This film is pretty light on the extras, but it offers that standard fare that should please viewers:
Commentary by director Garry Marshall and the writers – As you might expect, Marshall dominates this commentary, but the writers help move the conversation along as well. Marshall has some interesting anecdotes about the shooting of the film. He talks about when Robert DeNiro visited the set, who some of the extras were, and more. If you enjoyed the film, you'll find what he has to say quite entertaining.
Deleted scenes – Marshall not only introduces the deleted scenes section, but he introduces each and every deleted scene and then follows up each one with more comments. It's a bit of overkill. I like Marshall, but I often wished he would be quiet and get on with the deleted scene. There are a number of them included here. There's one that shows Helen trying to cook breakfast for the kids. Another shows Helen's boss starting an in-house day care for Helen and the other mothers. Then there's a scene where some of Helen's old friends from the city come visit her and a roach runs out at them. Another shows one of Helen's old designer friends making a prom dress for her niece. There are some other deleted scenes and they are a good batch. You'll want to check them out.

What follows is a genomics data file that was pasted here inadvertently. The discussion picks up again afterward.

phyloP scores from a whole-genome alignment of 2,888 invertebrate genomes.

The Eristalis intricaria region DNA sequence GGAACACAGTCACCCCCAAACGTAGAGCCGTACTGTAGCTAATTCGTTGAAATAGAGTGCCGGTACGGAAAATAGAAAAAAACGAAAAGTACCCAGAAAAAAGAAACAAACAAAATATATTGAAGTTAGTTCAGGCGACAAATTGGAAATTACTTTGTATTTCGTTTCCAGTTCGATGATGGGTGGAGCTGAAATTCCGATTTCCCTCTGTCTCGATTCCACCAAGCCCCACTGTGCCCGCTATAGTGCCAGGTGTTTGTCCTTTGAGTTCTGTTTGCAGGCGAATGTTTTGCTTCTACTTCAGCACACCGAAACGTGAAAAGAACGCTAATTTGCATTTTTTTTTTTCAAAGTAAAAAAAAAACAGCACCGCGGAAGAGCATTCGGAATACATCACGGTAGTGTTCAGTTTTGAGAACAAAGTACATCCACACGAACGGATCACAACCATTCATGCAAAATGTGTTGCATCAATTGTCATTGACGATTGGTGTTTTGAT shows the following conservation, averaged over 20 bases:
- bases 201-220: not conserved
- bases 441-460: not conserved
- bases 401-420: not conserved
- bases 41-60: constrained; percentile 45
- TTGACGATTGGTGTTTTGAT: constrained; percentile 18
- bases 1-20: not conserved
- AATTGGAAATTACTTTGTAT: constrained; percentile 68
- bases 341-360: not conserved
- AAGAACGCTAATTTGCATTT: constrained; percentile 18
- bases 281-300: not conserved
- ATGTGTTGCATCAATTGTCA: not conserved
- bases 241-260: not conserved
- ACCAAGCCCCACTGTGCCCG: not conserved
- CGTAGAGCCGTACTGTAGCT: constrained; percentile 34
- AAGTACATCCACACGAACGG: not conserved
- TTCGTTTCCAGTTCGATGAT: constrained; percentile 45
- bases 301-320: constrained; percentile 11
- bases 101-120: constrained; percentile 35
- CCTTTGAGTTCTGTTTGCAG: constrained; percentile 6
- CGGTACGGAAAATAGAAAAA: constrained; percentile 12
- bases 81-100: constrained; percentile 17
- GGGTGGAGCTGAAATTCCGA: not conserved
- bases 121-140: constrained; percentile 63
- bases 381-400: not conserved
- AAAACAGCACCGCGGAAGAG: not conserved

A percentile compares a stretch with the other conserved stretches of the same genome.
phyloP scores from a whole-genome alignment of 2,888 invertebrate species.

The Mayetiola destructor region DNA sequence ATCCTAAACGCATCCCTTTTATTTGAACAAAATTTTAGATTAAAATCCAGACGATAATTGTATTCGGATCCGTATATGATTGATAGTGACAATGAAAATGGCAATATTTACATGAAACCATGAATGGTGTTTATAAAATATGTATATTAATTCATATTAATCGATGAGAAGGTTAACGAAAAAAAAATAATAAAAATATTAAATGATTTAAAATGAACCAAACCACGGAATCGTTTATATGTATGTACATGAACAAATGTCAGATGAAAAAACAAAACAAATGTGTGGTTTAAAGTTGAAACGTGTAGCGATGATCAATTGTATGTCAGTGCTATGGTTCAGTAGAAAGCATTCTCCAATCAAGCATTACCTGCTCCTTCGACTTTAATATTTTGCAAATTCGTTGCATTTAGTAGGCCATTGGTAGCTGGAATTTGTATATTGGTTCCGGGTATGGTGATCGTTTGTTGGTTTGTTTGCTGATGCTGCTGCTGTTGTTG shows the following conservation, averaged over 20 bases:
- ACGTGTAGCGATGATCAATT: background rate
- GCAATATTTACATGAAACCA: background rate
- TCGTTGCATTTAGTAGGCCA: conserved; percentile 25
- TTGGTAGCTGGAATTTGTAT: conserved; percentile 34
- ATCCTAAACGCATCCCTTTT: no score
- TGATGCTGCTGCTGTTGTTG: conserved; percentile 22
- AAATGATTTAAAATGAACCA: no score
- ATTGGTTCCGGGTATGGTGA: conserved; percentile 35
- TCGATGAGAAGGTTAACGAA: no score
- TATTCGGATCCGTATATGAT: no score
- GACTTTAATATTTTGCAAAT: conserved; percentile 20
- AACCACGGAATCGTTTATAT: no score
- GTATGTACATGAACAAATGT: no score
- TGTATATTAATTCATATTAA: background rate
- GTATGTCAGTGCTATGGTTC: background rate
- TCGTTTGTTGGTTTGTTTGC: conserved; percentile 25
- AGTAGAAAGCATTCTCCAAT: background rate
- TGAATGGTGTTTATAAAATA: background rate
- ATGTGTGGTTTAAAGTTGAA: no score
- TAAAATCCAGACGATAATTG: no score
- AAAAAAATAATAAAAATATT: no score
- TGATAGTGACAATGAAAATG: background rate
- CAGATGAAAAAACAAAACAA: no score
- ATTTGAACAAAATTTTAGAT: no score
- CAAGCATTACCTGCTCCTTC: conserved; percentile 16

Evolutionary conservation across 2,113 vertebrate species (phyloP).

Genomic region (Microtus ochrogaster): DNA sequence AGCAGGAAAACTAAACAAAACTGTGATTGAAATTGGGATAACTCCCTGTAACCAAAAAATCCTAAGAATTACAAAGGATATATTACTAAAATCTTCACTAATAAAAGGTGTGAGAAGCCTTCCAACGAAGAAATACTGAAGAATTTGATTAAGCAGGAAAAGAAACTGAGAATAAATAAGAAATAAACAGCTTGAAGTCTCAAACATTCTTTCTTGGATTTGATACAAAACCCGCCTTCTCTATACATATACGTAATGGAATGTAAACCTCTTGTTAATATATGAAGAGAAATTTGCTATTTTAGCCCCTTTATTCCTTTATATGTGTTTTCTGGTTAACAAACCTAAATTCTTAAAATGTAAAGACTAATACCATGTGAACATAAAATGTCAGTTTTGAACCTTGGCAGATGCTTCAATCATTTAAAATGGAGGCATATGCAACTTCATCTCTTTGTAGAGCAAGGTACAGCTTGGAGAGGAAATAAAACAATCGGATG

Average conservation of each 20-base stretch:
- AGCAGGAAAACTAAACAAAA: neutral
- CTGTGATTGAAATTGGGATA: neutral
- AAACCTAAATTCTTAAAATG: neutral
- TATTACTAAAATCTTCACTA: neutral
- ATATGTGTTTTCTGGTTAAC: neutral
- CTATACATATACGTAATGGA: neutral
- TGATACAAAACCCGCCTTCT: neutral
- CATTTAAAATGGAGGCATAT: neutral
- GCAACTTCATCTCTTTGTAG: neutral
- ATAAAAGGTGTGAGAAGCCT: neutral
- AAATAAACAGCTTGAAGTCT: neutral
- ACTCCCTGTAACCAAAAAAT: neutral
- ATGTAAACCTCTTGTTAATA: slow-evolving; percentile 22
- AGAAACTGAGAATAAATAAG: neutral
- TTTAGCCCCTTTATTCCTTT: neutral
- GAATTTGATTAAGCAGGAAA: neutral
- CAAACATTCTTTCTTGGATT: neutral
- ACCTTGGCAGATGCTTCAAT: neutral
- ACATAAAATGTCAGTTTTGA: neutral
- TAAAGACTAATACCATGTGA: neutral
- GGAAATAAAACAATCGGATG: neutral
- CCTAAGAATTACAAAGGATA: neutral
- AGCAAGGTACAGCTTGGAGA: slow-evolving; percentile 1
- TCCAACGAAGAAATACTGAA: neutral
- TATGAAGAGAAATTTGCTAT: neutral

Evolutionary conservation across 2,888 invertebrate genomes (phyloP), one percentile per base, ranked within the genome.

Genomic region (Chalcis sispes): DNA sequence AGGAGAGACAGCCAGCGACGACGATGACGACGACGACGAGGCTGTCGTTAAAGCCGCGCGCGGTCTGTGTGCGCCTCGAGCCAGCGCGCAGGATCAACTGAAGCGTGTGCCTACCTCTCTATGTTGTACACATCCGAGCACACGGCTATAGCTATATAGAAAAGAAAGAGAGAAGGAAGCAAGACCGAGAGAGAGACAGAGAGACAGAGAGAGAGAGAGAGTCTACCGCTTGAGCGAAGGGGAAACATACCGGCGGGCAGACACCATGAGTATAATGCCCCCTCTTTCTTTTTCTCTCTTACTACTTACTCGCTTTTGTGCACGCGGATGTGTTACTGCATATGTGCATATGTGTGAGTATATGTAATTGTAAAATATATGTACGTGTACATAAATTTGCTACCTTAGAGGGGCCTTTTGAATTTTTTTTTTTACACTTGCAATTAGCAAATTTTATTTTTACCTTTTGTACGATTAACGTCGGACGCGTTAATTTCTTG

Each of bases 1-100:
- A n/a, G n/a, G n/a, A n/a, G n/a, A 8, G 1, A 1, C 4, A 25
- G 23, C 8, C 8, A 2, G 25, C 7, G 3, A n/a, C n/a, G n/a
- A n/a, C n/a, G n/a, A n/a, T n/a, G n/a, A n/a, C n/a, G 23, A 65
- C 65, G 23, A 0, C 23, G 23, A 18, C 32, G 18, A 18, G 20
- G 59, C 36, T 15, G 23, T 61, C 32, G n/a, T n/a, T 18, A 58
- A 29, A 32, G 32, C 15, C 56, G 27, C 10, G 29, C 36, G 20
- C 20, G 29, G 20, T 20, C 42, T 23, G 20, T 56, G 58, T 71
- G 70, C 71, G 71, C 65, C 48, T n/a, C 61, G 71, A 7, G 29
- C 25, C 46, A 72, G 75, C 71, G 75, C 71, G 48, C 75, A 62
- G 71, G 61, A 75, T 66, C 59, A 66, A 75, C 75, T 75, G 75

Bloopers – This is a short blooper reel featuring flubbed lines and jokes from the set. These are always fun and this one is no exception.
Liz Phair music video – I didn't care for the music, but the video was amusing. They took Phair and her band members and put them into scenes in the movie. Some of the shots work better than others, but at least this music video ties into the movie more than other such movies songs.
The Bottom Line:
Raising Helen is a lighthearted chick flick. Fans of Garry Marshall, Kate Hudson, and Joan Cusack should enjoy it.